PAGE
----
This will require new regulations and so the European Union is aiming to set standards for the use of AI technology and so he thinks that CAVs could soon be caught by this. He adds: “Technical discussions are also constantly ahead of where the legislation is.  There is a need for these to grow together, according to the report.”

Different perspectives

Michaelsen thinks you can look at AI and data ethics for CAVs from a number of different angles. The key question is around consent. There is a need to consider how consent can be granted for the use of personal data including location data and whether carmakers and the wider CAV ecosystem can aggregate data to use it as what he calls a higher level.

He explains: “Personal data has a clear need for consent but there are also grey areas by collating data that has a public interest. Does this require the data protection lens? The other part is the ethics around processing images, which could be resolved by edge processing to allow the results of the images to be sent and not the images themselves.” These include photos of pedestrians from vehicle cameras. New types of personal data will also be generated by the car, using sensors and cameras. “With this comes the need to protect individual’s privacy”, he emphasizes.

Who gives consent?

Consent management must consider who gives consent. “In the report, there is talk about giving consent once and whether consent is prerequisite of using CAVs,” says Michaelsen who adds: “They have started to work on answering these questions and, at the moment, there are a number of different data streams from the vehicles, which are sent to the OEMs’ back-office server to improve the vehicle.” This data can be used for safety purposes, including vehicle-generated traffic information, and then there is pay-as-you-drive insurance. Each use case will require its own consent policy as there is no one-size-fits-all policy. The automakers need to find a solution that’s not tiresome for users as they would still need to give them consent, and there is a need for transparency to know what consent has been given and what data will be used.”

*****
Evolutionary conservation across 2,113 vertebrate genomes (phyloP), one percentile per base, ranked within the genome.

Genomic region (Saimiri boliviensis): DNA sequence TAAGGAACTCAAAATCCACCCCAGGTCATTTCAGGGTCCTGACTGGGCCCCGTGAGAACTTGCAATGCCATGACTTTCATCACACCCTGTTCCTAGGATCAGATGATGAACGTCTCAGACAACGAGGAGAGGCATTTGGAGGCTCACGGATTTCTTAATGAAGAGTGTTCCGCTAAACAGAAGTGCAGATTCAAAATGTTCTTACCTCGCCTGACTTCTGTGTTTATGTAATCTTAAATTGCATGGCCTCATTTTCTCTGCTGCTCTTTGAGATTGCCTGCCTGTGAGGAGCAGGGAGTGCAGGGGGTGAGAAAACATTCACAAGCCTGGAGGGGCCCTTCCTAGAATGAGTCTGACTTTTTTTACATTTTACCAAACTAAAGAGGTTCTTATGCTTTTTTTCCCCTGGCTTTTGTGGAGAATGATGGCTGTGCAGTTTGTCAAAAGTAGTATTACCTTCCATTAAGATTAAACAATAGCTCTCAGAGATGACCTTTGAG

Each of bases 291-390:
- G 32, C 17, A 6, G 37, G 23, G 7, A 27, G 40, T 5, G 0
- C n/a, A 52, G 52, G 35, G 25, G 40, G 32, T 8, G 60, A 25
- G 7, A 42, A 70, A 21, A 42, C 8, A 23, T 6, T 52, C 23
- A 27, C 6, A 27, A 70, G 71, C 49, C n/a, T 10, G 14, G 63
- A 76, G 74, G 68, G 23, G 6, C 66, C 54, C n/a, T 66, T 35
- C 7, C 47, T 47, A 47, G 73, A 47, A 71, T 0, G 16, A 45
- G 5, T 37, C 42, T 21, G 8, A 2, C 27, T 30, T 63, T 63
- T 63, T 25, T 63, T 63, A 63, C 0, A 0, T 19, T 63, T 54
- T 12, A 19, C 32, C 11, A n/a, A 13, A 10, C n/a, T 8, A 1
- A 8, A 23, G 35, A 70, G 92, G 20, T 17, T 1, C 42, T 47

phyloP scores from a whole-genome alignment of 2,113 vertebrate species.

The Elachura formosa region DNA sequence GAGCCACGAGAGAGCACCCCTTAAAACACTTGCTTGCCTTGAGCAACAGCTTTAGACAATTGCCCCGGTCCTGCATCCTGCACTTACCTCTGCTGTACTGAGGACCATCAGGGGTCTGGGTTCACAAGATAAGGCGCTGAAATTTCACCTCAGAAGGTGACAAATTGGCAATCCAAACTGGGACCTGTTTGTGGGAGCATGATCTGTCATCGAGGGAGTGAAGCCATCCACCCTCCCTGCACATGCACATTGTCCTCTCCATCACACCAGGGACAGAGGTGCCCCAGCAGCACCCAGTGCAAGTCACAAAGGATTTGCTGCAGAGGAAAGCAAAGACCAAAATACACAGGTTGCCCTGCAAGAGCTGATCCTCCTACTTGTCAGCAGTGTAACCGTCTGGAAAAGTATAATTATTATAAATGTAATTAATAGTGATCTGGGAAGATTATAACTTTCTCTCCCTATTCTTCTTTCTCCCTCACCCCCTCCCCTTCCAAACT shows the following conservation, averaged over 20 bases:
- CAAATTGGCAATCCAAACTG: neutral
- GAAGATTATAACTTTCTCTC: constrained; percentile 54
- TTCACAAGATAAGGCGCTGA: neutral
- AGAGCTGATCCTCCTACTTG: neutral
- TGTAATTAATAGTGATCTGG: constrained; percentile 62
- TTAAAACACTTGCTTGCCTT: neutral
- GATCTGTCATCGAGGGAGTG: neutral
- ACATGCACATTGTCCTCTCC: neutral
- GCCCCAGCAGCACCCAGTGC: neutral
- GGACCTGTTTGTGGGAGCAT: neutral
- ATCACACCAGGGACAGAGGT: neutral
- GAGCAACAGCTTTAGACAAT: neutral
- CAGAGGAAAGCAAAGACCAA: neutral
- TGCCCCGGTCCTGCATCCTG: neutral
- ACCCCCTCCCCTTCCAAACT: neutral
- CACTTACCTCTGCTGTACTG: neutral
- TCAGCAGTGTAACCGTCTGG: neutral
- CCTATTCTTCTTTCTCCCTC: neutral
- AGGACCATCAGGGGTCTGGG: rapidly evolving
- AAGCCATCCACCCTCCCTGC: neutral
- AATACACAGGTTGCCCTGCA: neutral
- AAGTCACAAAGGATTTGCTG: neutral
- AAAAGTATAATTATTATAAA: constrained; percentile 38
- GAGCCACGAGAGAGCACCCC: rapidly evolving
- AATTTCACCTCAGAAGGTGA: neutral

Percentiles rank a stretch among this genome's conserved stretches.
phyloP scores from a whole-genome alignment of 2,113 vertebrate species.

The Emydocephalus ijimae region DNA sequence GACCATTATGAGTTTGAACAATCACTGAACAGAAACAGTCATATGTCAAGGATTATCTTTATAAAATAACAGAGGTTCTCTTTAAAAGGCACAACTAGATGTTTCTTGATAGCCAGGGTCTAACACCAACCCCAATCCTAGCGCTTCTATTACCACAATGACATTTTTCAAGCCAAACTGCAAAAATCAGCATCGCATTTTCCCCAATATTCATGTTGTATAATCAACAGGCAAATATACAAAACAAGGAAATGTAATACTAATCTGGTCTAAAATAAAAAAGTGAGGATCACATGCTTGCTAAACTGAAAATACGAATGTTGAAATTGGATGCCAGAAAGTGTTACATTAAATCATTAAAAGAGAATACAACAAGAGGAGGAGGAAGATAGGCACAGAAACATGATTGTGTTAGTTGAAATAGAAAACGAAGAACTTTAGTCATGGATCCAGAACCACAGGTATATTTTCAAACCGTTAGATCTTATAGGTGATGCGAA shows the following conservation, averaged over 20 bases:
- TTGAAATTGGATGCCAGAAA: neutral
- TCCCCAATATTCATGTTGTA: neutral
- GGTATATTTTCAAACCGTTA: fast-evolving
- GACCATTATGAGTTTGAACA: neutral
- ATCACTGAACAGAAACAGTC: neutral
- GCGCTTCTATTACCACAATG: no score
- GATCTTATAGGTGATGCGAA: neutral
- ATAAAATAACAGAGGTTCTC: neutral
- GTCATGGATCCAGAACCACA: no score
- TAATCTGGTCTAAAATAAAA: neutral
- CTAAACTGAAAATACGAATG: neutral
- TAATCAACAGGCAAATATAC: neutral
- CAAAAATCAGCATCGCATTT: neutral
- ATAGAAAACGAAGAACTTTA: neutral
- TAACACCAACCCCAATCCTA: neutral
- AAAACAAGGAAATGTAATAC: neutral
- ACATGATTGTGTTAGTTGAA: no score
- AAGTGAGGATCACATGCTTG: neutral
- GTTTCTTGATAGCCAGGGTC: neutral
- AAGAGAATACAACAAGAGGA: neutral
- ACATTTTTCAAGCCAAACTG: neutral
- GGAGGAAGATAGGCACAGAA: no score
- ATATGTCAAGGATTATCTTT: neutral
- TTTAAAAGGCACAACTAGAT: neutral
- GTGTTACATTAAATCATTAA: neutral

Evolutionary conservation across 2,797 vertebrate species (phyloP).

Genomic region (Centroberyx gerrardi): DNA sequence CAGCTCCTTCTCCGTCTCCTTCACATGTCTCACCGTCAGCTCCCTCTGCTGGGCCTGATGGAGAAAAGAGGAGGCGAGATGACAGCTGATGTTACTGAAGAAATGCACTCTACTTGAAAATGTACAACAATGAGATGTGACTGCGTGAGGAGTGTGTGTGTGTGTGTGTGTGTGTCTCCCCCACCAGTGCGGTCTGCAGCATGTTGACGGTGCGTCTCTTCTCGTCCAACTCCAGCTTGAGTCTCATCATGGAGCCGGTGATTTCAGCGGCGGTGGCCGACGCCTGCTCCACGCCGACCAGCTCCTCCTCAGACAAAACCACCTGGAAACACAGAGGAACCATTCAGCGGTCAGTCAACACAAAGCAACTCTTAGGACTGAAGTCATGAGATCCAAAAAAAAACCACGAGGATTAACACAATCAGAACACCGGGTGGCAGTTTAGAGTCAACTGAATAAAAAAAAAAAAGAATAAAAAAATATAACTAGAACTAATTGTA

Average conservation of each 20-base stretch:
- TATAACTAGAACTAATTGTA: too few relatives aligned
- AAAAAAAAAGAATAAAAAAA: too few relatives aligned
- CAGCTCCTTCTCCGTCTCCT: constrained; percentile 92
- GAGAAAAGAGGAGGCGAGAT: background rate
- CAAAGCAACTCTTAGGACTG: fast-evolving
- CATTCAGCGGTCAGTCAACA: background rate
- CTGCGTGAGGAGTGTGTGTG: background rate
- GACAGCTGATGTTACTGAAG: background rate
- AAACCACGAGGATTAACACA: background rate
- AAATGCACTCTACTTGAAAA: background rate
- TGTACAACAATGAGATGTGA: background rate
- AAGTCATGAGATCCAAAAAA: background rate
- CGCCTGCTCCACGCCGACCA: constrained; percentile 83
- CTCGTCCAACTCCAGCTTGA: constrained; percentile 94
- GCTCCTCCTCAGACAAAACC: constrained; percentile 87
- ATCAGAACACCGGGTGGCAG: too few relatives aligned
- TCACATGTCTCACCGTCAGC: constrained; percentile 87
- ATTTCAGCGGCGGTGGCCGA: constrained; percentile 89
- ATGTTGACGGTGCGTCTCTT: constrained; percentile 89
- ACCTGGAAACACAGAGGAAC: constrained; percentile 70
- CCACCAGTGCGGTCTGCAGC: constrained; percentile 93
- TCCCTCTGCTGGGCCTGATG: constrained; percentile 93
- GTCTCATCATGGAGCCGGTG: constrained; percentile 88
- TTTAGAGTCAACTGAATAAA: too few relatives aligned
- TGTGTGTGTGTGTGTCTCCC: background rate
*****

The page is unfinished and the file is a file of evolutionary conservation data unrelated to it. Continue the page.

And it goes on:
Witton adds that the collation and processing of personal data must be lawful, fair and transparent in accordance with data protection law. He adds that the black box nature of the algorithms that control the AI of the CAVs and the need to explain how AI works to CAV users presents “an obvious challenge”. This raises the accountability principle of data protection law. Manufacturers will therefore need to explain in basic terms how the AI works, both at a technical and layman’s level. He argues that the AI must be capable of being audited, too, because without accountability, there is no trust.

He thinks automakers would be wise to check the report’s recommendations because it addresses are currently in use. Manufacturers may have had their own interpretation of the law but they may not have to change their interpretations following the publication of the report by European Commission. It will inevitably change the market interpretation following this new guidance. “Manufacturers are traditionally keen to gather as much data from their vehicles as possible, so would look away from consent wherever possible,” he reveals.

However, he stresses that there is a legal obligation under data protection law on developers of CAVs and their software to build in privacy to the product by design and default.  He therefore concludes: “The standard to which these developers are held is often interpreted through guidance and public opinion, as opposed to the law itself.”

This will necessitate the automotive industry and the wider CAV ecosystem working together and with policymakers, noting that collaboration creates its own questions about the ethics of data sharing and about how they are going to ensure transparency in the algorithmic decision-making. Ultimately, the main goal is to improve road safety. The protection of people’s privacy is at best likely to be a secondary concern, albeit still a vital one.